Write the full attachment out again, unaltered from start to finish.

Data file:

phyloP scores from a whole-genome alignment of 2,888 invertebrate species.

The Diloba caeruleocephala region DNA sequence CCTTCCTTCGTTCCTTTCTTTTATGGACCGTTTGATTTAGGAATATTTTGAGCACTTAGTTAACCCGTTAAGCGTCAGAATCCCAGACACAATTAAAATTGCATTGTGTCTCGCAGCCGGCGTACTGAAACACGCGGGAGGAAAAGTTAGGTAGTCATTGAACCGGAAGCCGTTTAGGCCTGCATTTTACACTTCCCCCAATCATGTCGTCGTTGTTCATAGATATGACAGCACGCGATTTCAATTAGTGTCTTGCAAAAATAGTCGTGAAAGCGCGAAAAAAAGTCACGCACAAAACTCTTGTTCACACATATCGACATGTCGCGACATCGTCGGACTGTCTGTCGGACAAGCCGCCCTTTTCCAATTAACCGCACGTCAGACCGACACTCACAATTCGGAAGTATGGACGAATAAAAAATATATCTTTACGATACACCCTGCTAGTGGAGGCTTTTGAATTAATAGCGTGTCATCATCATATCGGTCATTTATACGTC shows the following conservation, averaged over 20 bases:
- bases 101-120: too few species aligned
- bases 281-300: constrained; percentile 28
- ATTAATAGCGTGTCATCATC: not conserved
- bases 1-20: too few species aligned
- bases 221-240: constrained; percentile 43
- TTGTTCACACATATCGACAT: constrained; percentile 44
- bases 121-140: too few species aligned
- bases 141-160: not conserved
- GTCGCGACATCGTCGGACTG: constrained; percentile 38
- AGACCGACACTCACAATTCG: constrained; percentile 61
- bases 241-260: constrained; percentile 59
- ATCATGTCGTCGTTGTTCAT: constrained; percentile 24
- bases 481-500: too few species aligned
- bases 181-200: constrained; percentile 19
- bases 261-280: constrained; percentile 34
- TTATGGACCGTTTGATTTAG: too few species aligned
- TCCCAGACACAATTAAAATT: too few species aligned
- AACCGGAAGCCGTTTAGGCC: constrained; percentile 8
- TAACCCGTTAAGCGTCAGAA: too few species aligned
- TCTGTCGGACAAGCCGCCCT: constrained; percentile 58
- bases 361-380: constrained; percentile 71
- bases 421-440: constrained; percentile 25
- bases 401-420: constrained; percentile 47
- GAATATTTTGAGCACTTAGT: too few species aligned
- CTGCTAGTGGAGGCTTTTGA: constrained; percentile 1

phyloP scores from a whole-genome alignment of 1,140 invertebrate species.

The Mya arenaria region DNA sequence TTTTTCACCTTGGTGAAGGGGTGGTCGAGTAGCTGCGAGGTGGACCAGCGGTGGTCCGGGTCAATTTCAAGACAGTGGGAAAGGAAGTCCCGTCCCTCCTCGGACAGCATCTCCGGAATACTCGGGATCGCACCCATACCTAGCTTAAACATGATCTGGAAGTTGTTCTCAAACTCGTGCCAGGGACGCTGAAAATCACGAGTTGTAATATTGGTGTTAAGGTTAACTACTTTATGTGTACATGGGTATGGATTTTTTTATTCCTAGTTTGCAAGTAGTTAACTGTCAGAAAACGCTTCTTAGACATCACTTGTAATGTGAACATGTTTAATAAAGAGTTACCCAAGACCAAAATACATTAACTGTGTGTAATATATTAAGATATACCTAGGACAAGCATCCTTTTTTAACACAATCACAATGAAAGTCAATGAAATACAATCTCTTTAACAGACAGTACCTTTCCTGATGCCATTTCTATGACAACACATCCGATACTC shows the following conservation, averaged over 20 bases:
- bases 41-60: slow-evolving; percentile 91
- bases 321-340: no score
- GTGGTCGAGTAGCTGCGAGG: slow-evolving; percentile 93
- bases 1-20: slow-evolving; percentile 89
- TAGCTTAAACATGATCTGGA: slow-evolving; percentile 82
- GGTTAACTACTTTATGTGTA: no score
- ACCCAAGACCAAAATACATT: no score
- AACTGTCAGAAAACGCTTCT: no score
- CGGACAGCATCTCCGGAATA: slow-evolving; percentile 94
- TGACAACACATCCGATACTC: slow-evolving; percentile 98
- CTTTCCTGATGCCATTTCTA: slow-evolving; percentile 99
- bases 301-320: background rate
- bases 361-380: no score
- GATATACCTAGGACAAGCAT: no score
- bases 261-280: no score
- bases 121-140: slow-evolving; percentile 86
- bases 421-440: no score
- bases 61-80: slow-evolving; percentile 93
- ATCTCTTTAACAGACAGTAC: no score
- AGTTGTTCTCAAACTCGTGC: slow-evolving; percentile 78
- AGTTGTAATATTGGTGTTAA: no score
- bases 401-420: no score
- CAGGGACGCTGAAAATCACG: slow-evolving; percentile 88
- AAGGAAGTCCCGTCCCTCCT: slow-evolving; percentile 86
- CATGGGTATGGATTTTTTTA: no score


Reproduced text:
phyloP scores from a whole-genome alignment of 2,888 invertebrate species.

The Diloba caeruleocephala region DNA sequence CCTTCCTTCGTTCCTTTCTTTTATGGACCGTTTGATTTAGGAATATTTTGAGCACTTAGTTAACCCGTTAAGCGTCAGAATCCCAGACACAATTAAAATTGCATTGTGTCTCGCAGCCGGCGTACTGAAACACGCGGGAGGAAAAGTTAGGTAGTCATTGAACCGGAAGCCGTTTAGGCCTGCATTTTACACTTCCCCCAATCATGTCGTCGTTGTTCATAGATATGACAGCACGCGATTTCAATTAGTGTCTTGCAAAAATAGTCGTGAAAGCGCGAAAAAAAGTCACGCACAAAACTCTTGTTCACACATATCGACATGTCGCGACATCGTCGGACTGTCTGTCGGACAAGCCGCCCTTTTCCAATTAACCGCACGTCAGACCGACACTCACAATTCGGAAGTATGGACGAATAAAAAATATATCTTTACGATACACCCTGCTAGTGGAGGCTTTTGAATTAATAGCGTGTCATCATCATATCGGTCATTTATACGTC shows the following conservation, averaged over 20 bases:
- bases 101-120: too few species aligned
- bases 281-300: constrained; percentile 28
- ATTAATAGCGTGTCATCATC: not conserved
- bases 1-20: too few species aligned
- bases 221-240: constrained; percentile 43
- TTGTTCACACATATCGACAT: constrained; percentile 44
- bases 121-140: too few species aligned
- bases 141-160: not conserved
- GTCGCGACATCGTCGGACTG: constrained; percentile 38
- AGACCGACACTCACAATTCG: constrained; percentile 61
- bases 241-260: constrained; percentile 59
- ATCATGTCGTCGTTGTTCAT: constrained; percentile 24
- bases 481-500: too few species aligned
- bases 181-200: constrained; percentile 19
- bases 261-280: constrained; percentile 34
- TTATGGACCGTTTGATTTAG: too few species aligned
- TCCCAGACACAATTAAAATT: too few species aligned
- AACCGGAAGCCGTTTAGGCC: constrained; percentile 8
- TAACCCGTTAAGCGTCAGAA: too few species aligned
- TCTGTCGGACAAGCCGCCCT: constrained; percentile 58
- bases 361-380: constrained; percentile 71
- bases 421-440: constrained; percentile 25
- bases 401-420: constrained; percentile 47
- GAATATTTTGAGCACTTAGT: too few species aligned
- CTGCTAGTGGAGGCTTTTGA: constrained; percentile 1

phyloP scores from a whole-genome alignment of 1,140 invertebrate species.

The Mya arenaria region DNA sequence TTTTTCACCTTGGTGAAGGGGTGGTCGAGTAGCTGCGAGGTGGACCAGCGGTGGTCCGGGTCAATTTCAAGACAGTGGGAAAGGAAGTCCCGTCCCTCCTCGGACAGCATCTCCGGAATACTCGGGATCGCACCCATACCTAGCTTAAACATGATCTGGAAGTTGTTCTCAAACTCGTGCCAGGGACGCTGAAAATCACGAGTTGTAATATTGGTGTTAAGGTTAACTACTTTATGTGTACATGGGTATGGATTTTTTTATTCCTAGTTTGCAAGTAGTTAACTGTCAGAAAACGCTTCTTAGACATCACTTGTAATGTGAACATGTTTAATAAAGAGTTACCCAAGACCAAAATACATTAACTGTGTGTAATATATTAAGATATACCTAGGACAAGCATCCTTTTTTAACACAATCACAATGAAAGTCAATGAAATACAATCTCTTTAACAGACAGTACCTTTCCTGATGCCATTTCTATGACAACACATCCGATACTC shows the following conservation, averaged over 20 bases:
- bases 41-60: slow-evolving; percentile 91
- bases 321-340: no score
- GTGGTCGAGTAGCTGCGAGG: slow-evolving; percentile 93
- bases 1-20: slow-evolving; percentile 89
- TAGCTTAAACATGATCTGGA: slow-evolving; percentile 82
- GGTTAACTACTTTATGTGTA: no score
- ACCCAAGACCAAAATACATT: no score
- AACTGTCAGAAAACGCTTCT: no score
- CGGACAGCATCTCCGGAATA: slow-evolving; percentile 94
- TGACAACACATCCGATACTC: slow-evolving; percentile 98
- CTTTCCTGATGCCATTTCTA: slow-evolving; percentile 99
- bases 301-320: background rate
- bases 361-380: no score
- GATATACCTAGGACAAGCAT: no score
- bases 261-280: no score
- bases 121-140: slow-evolving; percentile 86
- bases 421-440: no score
- bases 61-80: slow-evolving; percentile 93
- ATCTCTTTAACAGACAGTAC: no score
- AGTTGTTCTCAAACTCGTGC: slow-evolving; percentile 78
- AGTTGTAATATTGGTGTTAA: no score
- bases 401-420: no score
- CAGGGACGCTGAAAATCACG: slow-evolving; percentile 88
- AAGGAAGTCCCGTCCCTCCT: slow-evolving; percentile 86
- CATGGGTATGGATTTTTTTA: no score